IDAHO FALLS, Idaho (KIDK/KXPI) - Members of a local advocacy group are using their personal experiences to raise awareness about the rise of drug overdoses in our communities, but they've run into a challenge due to COVID-19.
KIDK Eyewitness News 3 anchor Todd Kunz wanted to find out more and Pay It Forward.
Kathy Chin lost her daughter to heroin in December 2016, after her daughter went through rehab three times. She wanted to make sure this never happened to anyone else.
"And then February 2018, I met Allen (Abood) and he was doing talks at Brigham Young University-Idaho to the graduating class of the sociology department. And I wanted to get involved and doing what he was doing and doing anything I could to be involved in the recovery community," said Chin.
The group Soldiers of Hope was later formed August 31, 2019. It has about 10 members currently and a board of directors. Doctor Jared Morton of Idaho Falls sits on the board. Every member of the group has gone through recovery at some point in their life.
"We turned our pain to purpose," said Chin.
Now they want to help others and let the community know there's a real problem.
"People don't talk about drugs and addiction and overdose here in Idaho Falls. It's kept very quiet. It's swept under the rug. And just here in the lettered streets, we have over 30 overdose calls a month that EMT's are responding to," said Chin.
The recent COVID-19 pandemic is proving to be its own challenge. They said some of the people they are trying to help are too fresh in their recovery process to be facing this pandemic alone without their support system or the accountability of a specialty court. Plus, the pandemic has halted their awareness events and fundraisers to raise money for Narcan which is used to treat an overdose in an emergency situation. Chin said it is $120 a box, which is only two doses. With the help of Doctor Morton, he can get it for about $38 a box.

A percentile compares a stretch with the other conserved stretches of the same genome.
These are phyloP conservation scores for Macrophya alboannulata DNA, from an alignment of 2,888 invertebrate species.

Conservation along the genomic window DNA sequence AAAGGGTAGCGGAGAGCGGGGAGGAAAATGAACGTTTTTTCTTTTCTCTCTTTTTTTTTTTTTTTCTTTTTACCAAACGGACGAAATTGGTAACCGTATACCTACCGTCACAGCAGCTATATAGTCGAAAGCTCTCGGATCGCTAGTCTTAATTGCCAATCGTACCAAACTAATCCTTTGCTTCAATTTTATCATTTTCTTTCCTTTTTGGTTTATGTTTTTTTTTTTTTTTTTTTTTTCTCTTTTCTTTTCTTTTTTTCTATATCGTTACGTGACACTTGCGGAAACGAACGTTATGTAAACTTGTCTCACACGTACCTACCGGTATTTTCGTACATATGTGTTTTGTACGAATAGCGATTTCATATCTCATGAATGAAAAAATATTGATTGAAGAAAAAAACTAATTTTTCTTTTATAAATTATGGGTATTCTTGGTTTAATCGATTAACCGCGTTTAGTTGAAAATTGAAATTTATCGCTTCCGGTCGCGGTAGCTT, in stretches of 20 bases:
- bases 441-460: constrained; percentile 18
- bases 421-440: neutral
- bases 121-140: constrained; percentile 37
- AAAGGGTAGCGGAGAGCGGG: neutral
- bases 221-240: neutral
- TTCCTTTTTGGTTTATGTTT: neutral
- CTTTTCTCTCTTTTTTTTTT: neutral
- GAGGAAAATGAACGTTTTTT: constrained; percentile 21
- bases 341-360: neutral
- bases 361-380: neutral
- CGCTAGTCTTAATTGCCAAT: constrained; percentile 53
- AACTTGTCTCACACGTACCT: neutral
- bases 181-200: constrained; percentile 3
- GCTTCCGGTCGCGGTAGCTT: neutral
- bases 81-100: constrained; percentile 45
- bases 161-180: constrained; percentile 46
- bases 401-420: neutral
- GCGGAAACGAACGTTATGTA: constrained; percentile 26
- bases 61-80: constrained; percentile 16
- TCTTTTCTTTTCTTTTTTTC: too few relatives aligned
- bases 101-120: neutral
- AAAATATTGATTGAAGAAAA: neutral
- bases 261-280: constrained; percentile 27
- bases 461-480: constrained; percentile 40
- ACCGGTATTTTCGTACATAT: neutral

"Just the biggest hurdle we've had to overcome has just been financial. So we need a lot of support there to keep this ball rolling," said Abood.
Time to Pay It Forward.
"How are you? Are you Kathy and Allen?" asked a man walking into the backyard during the interview.
"I'm Kathy and Allen," said Chin, pointing to Abood seated next to her.
"I'm Kory (Carling) with Mountain America Credit Union," said the man.
"Oh," said Chin.
"And we've heard about the awesome stuff that Soldiers of Hope is doing for our community and because of that, we're here today to Pay It Forward. So I have brought with me today $500 in cash that I know you guys are going to be able to use it to further your reach and touch those who really need it in our community," said Carling.
"Oh my gosh. You don't even know you're talking to a cry baby here," said Chin.
"Thank you for all that you guys are doing," said Carling.
"Oh my gosh!" said Chin.
The community outreach Soldiers of Hope depends on is limited due to COVID-19 restrictions. The group only receives boxes of Narcan every three months.
August 31 is also International Overdose Awareness Day.
If you or someone you know is struggling with addiction or would like to donate, you can contact Soldiers of Hope at 208-357-6220.
"Pay It Forward" airs the second Wednesday of every month. If you know of a nonprofit organization or someone who deserves to be recognized for their contributions to the area, click on "News" then "Pay It Forward" under the menu stack at the top left of our homepage. Fill out the submission form, or send an email to KIDK Eyewitness News 3 anchor Todd Kunz at email@example.com.